But it doesn't end there! No siree. Along with all the matchy fiddly work, I also had to stay true to the original design. All these constraints! Ack! I want to pull my brain out! So I loaded the original design into Photoshop and traced along the design with the paintbrush tool in white (also in a new layer).
Through a series of Photoshop comparisons, between the two unicorns and between the sun plaque and the original drawing, I could objectively discern where I went wrong and decide where to make adjustments. Interestingly, the dimensions between the two unicorns was very close, but I was way off compared to the original drawing. This was why the front legs looked so odd to me. (Here the colors were switched, white being the moon unicorn and black being the sun unicorn.)
What's handy about having a sized drawing to work from is using it as a template for shaping clay. Here I'm using snakes of clay to outline the flow of the tail.
Here are some of the tools I used. I love the loop tools for clay, with "U-turn," round and square tip shapes. But I also use that curved blade a lot, especially for carving edges or cutting in eyes and mouths. That longest one is my standard sculpting tool for all media. Its simple shape is deceptive - I find it a perfect sculpting tool for practically everything!
Another challenge I encountered with this project was "handed-ness." Unless we're ambidextrous, each of us are "handed," either left or right handed. Well, the same applies to sculpting - we usually have an "easier" side sculpting, especially when it comes to detailed bits like the head. This is why you sometimes hear a sculptor imply one side was easier to sculpt than another. In this case, I had to sculpt essentially the same unicorn, but flipped over, as each plaque had reversed unicorn designs. This definitely proved to be interesting.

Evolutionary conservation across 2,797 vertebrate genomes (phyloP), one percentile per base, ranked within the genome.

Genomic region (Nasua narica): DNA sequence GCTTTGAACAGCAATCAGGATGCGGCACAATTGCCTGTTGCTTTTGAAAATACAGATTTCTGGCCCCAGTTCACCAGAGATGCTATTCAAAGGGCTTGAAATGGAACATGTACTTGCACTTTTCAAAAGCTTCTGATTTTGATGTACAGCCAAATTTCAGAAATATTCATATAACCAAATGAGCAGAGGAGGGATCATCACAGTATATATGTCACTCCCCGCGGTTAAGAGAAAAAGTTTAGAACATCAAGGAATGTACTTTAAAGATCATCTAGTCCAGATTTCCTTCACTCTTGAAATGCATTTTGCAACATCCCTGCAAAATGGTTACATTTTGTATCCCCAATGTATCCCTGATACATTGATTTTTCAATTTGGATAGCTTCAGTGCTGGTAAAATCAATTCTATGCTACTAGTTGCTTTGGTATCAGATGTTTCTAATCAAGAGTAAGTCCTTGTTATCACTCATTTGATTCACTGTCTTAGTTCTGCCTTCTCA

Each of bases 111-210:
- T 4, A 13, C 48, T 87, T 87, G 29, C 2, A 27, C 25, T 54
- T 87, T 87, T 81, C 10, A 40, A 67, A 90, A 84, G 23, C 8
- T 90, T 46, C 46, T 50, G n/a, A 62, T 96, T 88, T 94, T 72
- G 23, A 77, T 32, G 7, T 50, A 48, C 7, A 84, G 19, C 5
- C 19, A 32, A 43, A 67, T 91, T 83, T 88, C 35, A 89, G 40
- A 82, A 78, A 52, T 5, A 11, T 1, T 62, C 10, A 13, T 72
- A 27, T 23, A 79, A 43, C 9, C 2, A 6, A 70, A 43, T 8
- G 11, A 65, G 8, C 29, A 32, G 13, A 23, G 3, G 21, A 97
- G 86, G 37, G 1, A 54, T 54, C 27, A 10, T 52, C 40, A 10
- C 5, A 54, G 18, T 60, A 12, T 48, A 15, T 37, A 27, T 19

It's easier to get around this glitch in a 3D sculpture because we can move it around to gain better access with our tools. Not so with a flat bas-relief. The backing tile totally gets in the way and so our handedness is shoved in our faces rather shamelessly. Indeed, sculpting that sun unicorn's head and mane became a real chore. Interesting.
Anyway, after much trial and tribulation, I finally finished the pair. They each measure 4.5" and are destined for tile pressing, which is why they've been sculpted in flatter style. I also aim to resin cast them, probably in colored resin to be sold "as-is" while still remaining paint-able by cold-painters.
I didn't want to make them exact, but slightly different, to be individuals. Even their horns are a bit different. But as a final check, I overlaid the sun plaque onto the moon plaque in Photoshop (hooray for the "opacity" option) and both were of near exact proportions, and surprisingly exact in the head. Woot! Mission accomplished - finally. BLORG. I debated about sculpting flourishes inside the border, or even motifs, like stars on the moon plaque and flowers on the sun plaque. But in the end I decided that would be distracting and such motifs would make them too kitschy, something I definitely wanted to veer from with unicorns. Simplicity often works best.
All said and done, the sun plaque took twice as long as the moon plaque, and only because of all the matchy-matchy adjustments. It near drove me nuts, though it was a good exercise. I've never had to do that before and it taught me quite a bit about process and perception. I think it's important to learn the discipline of sculpting, and there's no better way to learn than having to duplicate things, especially in reverse.
"It's a true test of discipline to remain in control and to not let the temptation of color force unwanted decisions." Scott L. Christensen